Anya Kamenetz covers technology, innovation, sustainability, and social entrepreneurship as a staff writer for Fast Company magazine and she is the author of Generation Debt: How Our Future Was Sold Out for Student Loans, Bad Jobs, NoBenefits, and Tax Cuts for Rich Geezers–And How to Fight Back
(Riverhead, 2006). Shareable.net talked to Anya about her new book, DIY U: Edupunks, Edupreneurs, and the Coming Transformation of Higher Education, which Chelsea Green will publish next month.
Neal Gorenflo: Why did you write this book?
Anya Kamenetz: My first book Generation Debt was about how student loans were hurting the future of the Millennial Generation. For this book I decided to take a step back and look at 1) why college is so expensive and 2) why it is so central in our society. I discovered a cadre of innovators who wanted to break open the problems of cost, quality and access using technology, social media, and experiential learner-centered models.
Neal: Why are traditional universities struggling? Which universities are the most vulnerable?
Anya: Traditional universities have a broken cost model (tuition is up more than any other major good or service for the last 20 years), which is interfering with their ability to meet burgeoning demand. On top of this, their teaching models are having trouble keeping up with the pace of change in knowledge generation. Students are learning more relevant knowledge and skills through internships and campus organizations and socializing themselves through Facebook–these are workaround, ad hoc models that don't directly bear on what happens in the classroom.
The most vulnerable universities are in the worst value-for-money quadrant: Undistinguished, middle-tier private schools that charge a lot of money but aren't particularly selective or innovative.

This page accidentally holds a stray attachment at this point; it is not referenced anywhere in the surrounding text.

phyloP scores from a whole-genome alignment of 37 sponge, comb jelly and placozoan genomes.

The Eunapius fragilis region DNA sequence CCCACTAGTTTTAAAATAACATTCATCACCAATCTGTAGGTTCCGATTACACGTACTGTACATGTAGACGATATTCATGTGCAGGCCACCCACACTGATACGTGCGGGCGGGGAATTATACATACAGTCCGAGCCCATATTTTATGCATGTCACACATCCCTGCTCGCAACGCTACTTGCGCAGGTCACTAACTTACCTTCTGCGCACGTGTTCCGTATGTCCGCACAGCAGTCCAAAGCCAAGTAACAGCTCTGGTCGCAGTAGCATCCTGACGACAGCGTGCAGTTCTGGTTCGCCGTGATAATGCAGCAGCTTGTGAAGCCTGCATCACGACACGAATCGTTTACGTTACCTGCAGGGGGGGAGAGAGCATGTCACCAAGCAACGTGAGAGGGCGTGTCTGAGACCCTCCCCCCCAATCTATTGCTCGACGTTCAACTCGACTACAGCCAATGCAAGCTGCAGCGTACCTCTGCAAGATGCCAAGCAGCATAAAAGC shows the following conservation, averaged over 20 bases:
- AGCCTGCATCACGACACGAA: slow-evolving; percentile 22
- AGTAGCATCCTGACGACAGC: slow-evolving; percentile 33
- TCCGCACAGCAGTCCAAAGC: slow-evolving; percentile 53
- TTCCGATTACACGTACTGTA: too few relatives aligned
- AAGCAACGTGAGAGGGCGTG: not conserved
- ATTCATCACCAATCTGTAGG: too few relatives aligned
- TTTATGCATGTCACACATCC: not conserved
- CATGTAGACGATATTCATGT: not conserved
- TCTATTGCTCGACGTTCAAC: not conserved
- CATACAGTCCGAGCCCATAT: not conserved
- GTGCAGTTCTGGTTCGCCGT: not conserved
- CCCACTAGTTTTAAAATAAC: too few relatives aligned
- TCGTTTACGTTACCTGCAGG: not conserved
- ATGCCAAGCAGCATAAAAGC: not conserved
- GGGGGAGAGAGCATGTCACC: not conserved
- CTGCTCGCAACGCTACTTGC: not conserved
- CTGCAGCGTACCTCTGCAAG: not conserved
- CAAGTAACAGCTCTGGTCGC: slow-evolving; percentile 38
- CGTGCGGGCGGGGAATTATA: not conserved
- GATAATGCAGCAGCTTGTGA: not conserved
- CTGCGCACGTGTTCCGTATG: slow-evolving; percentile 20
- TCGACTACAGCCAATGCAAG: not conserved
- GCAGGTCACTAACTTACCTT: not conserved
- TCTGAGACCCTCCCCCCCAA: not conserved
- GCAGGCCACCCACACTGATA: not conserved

Neal: What does the future of higher education look like?
Anya: Personal learning networks and paths. A young person can combine resources and experiences from many different sources according to her needs and budget–seminars, online communities, workshops, video lectures, adaptive online tutorial software programs, travel, internships, volunteering. She can take advantage of mentoring and evaluation services as needed and move from institution to institution seamlessly. She is leaving trails on the web as she learns, creating a portfolio of real work and initiating herself into a community of practitioners whom she will be joining even as she continues to learn for a lifetime.
Neal: How are DIY Us more shareable (open, transparent, democratic, collaborative, and accessible to all) than traditional universities?
Anya: Courseware (video lectures, texts, curricula, tests) is open-licensed. Student projects are collaborative and published on the open web for all to see. Intellectual discourse and knowledge production is not confined within a discipline or other silo as professors, learners and amateurs share ideas over social media.
Neal: What qualities or behaviors do students need to make the most of a DIY U experience?
Anya: Ideally, they need to reject as much as they can the socialization that comes with formal school. They need an internal, not external locus of control; they need to embrace risk and failure, realize they can learn from anyone, anywhere, anytime, and that learning is associated with flow and excitement, not hardness and boredom.
Neal: What is the most unusual project you uncovered in your research? Which has the most promise?
Anya: I am super excited about something I just found out about (not in the book) called The Armstrong Institute for Interactive Media Studies at Miami University of Ohio. It's a self-supporting interdisciplinary interaction design consultancy that happens to award undergraduate degrees. Entirely team-based and project-based curriculum, 360 degree assessment by peers, clients, and professors. Glenn Platt is an economics professor who has been reinventing undergraduate education since 1996.
Neal: Where are the innovations coming from? And how would you characterize the zeitgeist behind this movement, if there is one?
Anya: Innovations are coming from Silicon Valley techies, professors in their offices, grad students, undergrads, dropouts, librarians, independent consultants, social entrepreneurs, government bureaucrats. All around the world, by the way.
DIY U I think goes back to the original inspired spirit of the university which grew up around 1000 as a freelance guild of independent scholars and scribes (universitas magisterium et scholarum). Plus a little bit of punk rock!